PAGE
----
he psalmist prays for mercy, humbly confessing and lamenting his sins. (1-6) He pleads for pardon, that he may promote the
glory of God and the conversion of sinners. (7-15) God is pleased with a contrite heart, A prayer for the prosperity of Zion.
Verses 1-6: David, being convinced of his sin, poured out his
soul to God in prayer for mercy and grace. Whither should backsliding children return, but to the Lord their God, who alone
can heal them? he drew up, by Divine teaching, an account of the workings of his heart toward God. Those that truly repent
of their sins, will not be ashamed to own their repentance. Also, he instructs others what to do, and what to say. David had
not only done much, but suffered much in the cause of God; yet he flees to God's infinite mercy, and depends upon that alone
for pardon and peace. He begs the pardon of sin. The blood of Christ, sprinkled upon the conscience, blots out the transgression,
and, having reconciled us to God, reconciles us to ourselves. The believer longs to have the whole debt of his sins blotted
out, and every stain cleansed; he would be thoroughly washed from all his sins; but the hypocrite always has some secret reserve,
and would have some favorite lust spared. David had such a deep sense of his sin, that he was continually thinking of it,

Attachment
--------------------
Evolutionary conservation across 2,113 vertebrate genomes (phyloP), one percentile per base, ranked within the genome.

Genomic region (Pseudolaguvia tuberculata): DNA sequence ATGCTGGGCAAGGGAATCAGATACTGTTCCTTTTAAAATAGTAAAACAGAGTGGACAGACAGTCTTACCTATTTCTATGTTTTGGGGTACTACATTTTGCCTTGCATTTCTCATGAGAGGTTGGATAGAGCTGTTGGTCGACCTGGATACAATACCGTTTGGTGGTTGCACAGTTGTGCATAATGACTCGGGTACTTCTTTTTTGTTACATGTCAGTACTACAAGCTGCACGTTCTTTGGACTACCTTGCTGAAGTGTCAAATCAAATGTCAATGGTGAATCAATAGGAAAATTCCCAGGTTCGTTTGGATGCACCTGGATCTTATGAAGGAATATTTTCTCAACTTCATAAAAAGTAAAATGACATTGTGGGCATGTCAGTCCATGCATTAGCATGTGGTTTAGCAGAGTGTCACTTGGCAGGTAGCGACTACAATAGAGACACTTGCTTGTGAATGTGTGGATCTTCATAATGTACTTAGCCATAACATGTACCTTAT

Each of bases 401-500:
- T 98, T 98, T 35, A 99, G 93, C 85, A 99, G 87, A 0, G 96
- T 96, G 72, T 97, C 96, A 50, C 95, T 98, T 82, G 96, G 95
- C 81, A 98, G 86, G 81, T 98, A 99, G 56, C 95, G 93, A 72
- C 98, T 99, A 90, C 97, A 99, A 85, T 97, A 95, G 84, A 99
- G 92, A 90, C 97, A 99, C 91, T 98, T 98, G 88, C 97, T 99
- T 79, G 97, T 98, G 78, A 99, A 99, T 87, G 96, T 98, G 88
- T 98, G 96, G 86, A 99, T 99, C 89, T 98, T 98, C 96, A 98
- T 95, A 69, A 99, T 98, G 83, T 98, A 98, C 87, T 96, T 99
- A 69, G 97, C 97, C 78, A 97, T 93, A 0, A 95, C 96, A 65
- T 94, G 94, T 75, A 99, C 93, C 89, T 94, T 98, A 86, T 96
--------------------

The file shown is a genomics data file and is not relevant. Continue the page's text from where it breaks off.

with sorrow and shame. His sin was committed against God, whose truth we deny by wilful sin; with him we deal deceitfully.
And the truly penitent will ever trace back the streams of actual sin to the fountain of original depravity. He confesses
his original corruption. This is that foolishness which is bound in the heart of a child, that proneness to evil, and that
backwardness to good, which is the burden of the regenerate, and the ruin of the unregenerate. He is encouraged, in his repentance,
to hope that God would graciously accept him. Thou desirest truth in the inward part; to this God looks, in a returning sinner.
Where there is truth, God will give wisdom. Those who sincerely endeavour to do their duty shall be taught their duty; but
they will expect good only from Divine grace overcoming their corrupt nature.
7-15: Purge me with hyssop, with the blood of Christ applied to my soul by a lively faith, as the water of
purification was sprinkled with a bunch of hyssop. The blood of Christ is called the blood of sprinkling, (Heb
12:24). If this blood of Christ, which cleanses from all sin, cleanse us from our sin, then we shall be clean indeed,
(Heb 10:2). He asks not to be comforted, till he is first cleansed; if sin, the bitter root of
sorrow, be taken away, he can pray in faith, Let me have a well-grounded peace, of thy creating, so that the bones broken
by convictions may rejoice, may be comforted. Hide thy face from my sins; blot out all mine iniquities out of thy book; blot
them out, as a cloud is blotted out and dispelled by the beams of the sun. And the believer desires renewal to holiness as
much as the joy of salvation. David now saw, more than ever, what an unclean heart he had, and sadly laments it; but he sees
it is not in his own power to amend it, and therefore begs God would create in him a clean heart. When the sinner feels this
change is necessary, and reads the promise of God to that purpose, he begins to ask it. He knew he had by his sin grieved